Easter is one of the most widely celebrated holiday seasons across Canada.
|Year||Date||Day||Holiday||Provinces and Territories|
|2019||19 Apr||Fri||Good Friday||National|
|22 Apr||Mon||Easter Monday||NT & QC|
|2020||10 Apr||Fri||Good Friday||National|
|13 Apr||Mon||Easter Monday||NT & QC|
A large majority of Canadians belong to one of any number of Christian denominations and celebrate Easter every year as both a religious and cultural event. Since Canadians’ ancestors hail from a great variety of other lands, though British and French ancestry is especially common, Canada is home to many different Easter traditions.
The Catholic and Protestant strains of Easter tradition are distinct to a degree, but there is much overlap even here. Many Anglicans, Lutherans, Methodists, and Presbyterians, for example, partake in certain Easter observances that are very similar to those practised by Roman Catholics.
Religious Observance of the Easter Season
For many, the season of fasting and prayer called “Lent” leads up to Easter Sunday. This 40-day period is meant to correspond to the time Christ fasted in the wilderness before beginning his public ministry. On the Sunday before Easter, Palm Sunday begins Holy Week.
Holy Week marks the Triumphal Entry of Jesus into Jerusalem and is often celebrated by Scripture readings and ceremonies in special Masses and church services. Some observe Monday as the day Christ was anointed in Bethany, Tuesday as when Judas’ betrayal was predicted, and Wednesday as the day Judas arranged to to betray Jesus and was paid 30 pieces of silver.
Maundy Thursday is the day of the Last Supper, and Catholics mark it by foot-washing ceremonies to commemorate Jesus’ washing of the 12 disciples’ feet. Good Friday, on which Christ was crucified, is a statutory holiday across all Canada. Holy Saturday, when Jesus lay in the tomb, is a day on which many keep an Easter Vigil to await his resurrection. Easter Sunday itself is set as the first Sunday following the first full moon of spring. It is the holiest day of the Christian calendar, and special services and celebrations abound.
Cultural Observance of Easter
Easter, in Canada is marked by many social and cultural events. Family gatherings are particularly common at this time of year. Families generally eat the third-largest meal of the year on Easter weekend, only Christmas and Thanksgiving being times of greater feasting. Some of the most traditional foods to eat during these feasts include lamb, ham, and hot cross buns.
Lamb is eaten to remind of Christ, the Lamb of God. The ham tradition derives from paganism and is supposed to bring good luck. The hot cross buns are of English origin. They are round, spiced, currant rolls traditionally having a cross shape cut into them. Today, the cross is often formed with frosting.
Small gifts are often exchanged at Easter time, the most common gift being chocolate eggs and chocolate rabbits. Both rabbits and eggs are symbols of fertility that derive from ancient German paganism, but hey have evolved to become a part of modern Easter festivities. Painting hard boiled eggs with store-bought dyes or with beet juice is also common, and when the eggs are hidden, children go looking for them in Easter egg hunts. Finally, petting zoos are often visited during Easter so children get a chance to touch real bunnies and other animals. It is also not uncommon for pet bunnies to be bought around Easter time, though unfortunately, they are often bought on an impulse and not cared for properly the rest of the year.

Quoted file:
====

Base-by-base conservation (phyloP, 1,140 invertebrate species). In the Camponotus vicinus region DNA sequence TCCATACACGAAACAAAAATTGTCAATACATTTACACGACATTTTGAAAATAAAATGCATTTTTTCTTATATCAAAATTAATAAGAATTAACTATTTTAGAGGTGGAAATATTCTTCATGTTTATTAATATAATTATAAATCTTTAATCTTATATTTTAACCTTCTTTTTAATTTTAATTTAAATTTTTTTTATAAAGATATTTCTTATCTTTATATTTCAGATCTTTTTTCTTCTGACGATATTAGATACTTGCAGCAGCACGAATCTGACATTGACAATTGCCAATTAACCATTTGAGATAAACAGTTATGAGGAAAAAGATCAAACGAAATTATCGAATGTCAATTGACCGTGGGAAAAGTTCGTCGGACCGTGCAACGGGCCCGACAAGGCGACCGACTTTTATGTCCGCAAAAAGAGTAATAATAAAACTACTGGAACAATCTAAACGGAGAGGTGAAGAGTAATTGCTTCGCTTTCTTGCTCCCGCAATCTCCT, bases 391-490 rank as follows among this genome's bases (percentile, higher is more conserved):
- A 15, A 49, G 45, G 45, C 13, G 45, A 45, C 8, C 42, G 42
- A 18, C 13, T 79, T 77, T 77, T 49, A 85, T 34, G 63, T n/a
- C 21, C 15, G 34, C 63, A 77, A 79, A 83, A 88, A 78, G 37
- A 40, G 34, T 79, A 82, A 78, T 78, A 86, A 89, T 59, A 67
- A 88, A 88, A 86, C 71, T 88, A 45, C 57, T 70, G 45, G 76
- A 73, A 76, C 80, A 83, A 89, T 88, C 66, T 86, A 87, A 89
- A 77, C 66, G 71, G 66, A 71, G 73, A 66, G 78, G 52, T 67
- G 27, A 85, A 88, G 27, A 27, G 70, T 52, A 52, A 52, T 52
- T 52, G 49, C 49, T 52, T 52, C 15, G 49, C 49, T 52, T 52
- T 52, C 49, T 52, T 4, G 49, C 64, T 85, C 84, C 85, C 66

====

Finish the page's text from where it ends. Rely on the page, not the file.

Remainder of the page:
Specific Canadian Easter Events
Local egg hunts, Easter parades, and church services on Good Friday and Easter Sunday are innumerable. There are, however, some unique and relatively famous Easter events that someone visiting Canada during the Easter season would do well to consider attending.
- From Maundy Thursday till Easter Sunday, you can visit the gorgeous Notre-Dame Basilica of Montréal. There, you will see the ornately designed interior and hear the beautiful organ music. You can also attend for a very dramatic Easter Vigil.
- In Charlottetown, Prince Edward Island, the Confederation Singers and the PEI Symphony perform each year around Easter. They typically will play Schubert’s Mass along with other fairly short pieces.
- There are many zoos that offer special Easter events. The Edmonton Valley Zoo, in Alberta, provides an interesting display indeed. Visitors watch the zoo animals go on an Easter egg hunt and eat, smash, or play with the eggs. At the Toronto Zoo, children hunt for odd types of eggs, such as crocodile, turtle, snake, and Komodo dragon eggs. The Moncton, New Brunswick, “Eggstravaganza” takes place at the Magnetic Hill Zoo. Here, a candy hunt and a time to visit with exotic animals is on the menu.
- Two out-of-the-ordinary Easter egg hunts are the one at the Hatfield Farm in Halifax, Novia Scotia, and the one at Oak Hammock Marsh Interpretive Centre in Manitoba. The first involves a search for eggs all over the farm followed by an all you can eat hotdog feast. The second involves hunting for eggs in the wilderness using GPS systems.
- In Vancouver, British Columbia, you can witness the Vintage Car Parade, which is a major part of the overall Vancouver Easter Parade. This display is the work of the famous
Vintage Car Club of Canada and is a big local attraction.
- If, perchance, you happen to make it up to the Northwest Territories at Easter time, you should not miss the Easter Weekend Bazaar in Yellowknife. A combination of local handicrafts and baked goods will make it well worth the attending.
Easter is a part both of the religious and cultural heritage of Canada. It is celebrated somewhat differently in the Protestant and Catholic churches, but there are more similarities than many often realise. Family gatherings, large dinners, massive chocolate candy sales, egg painting and hunting, colourful Easter parades, and petting zoo visits are all part of the celebrations.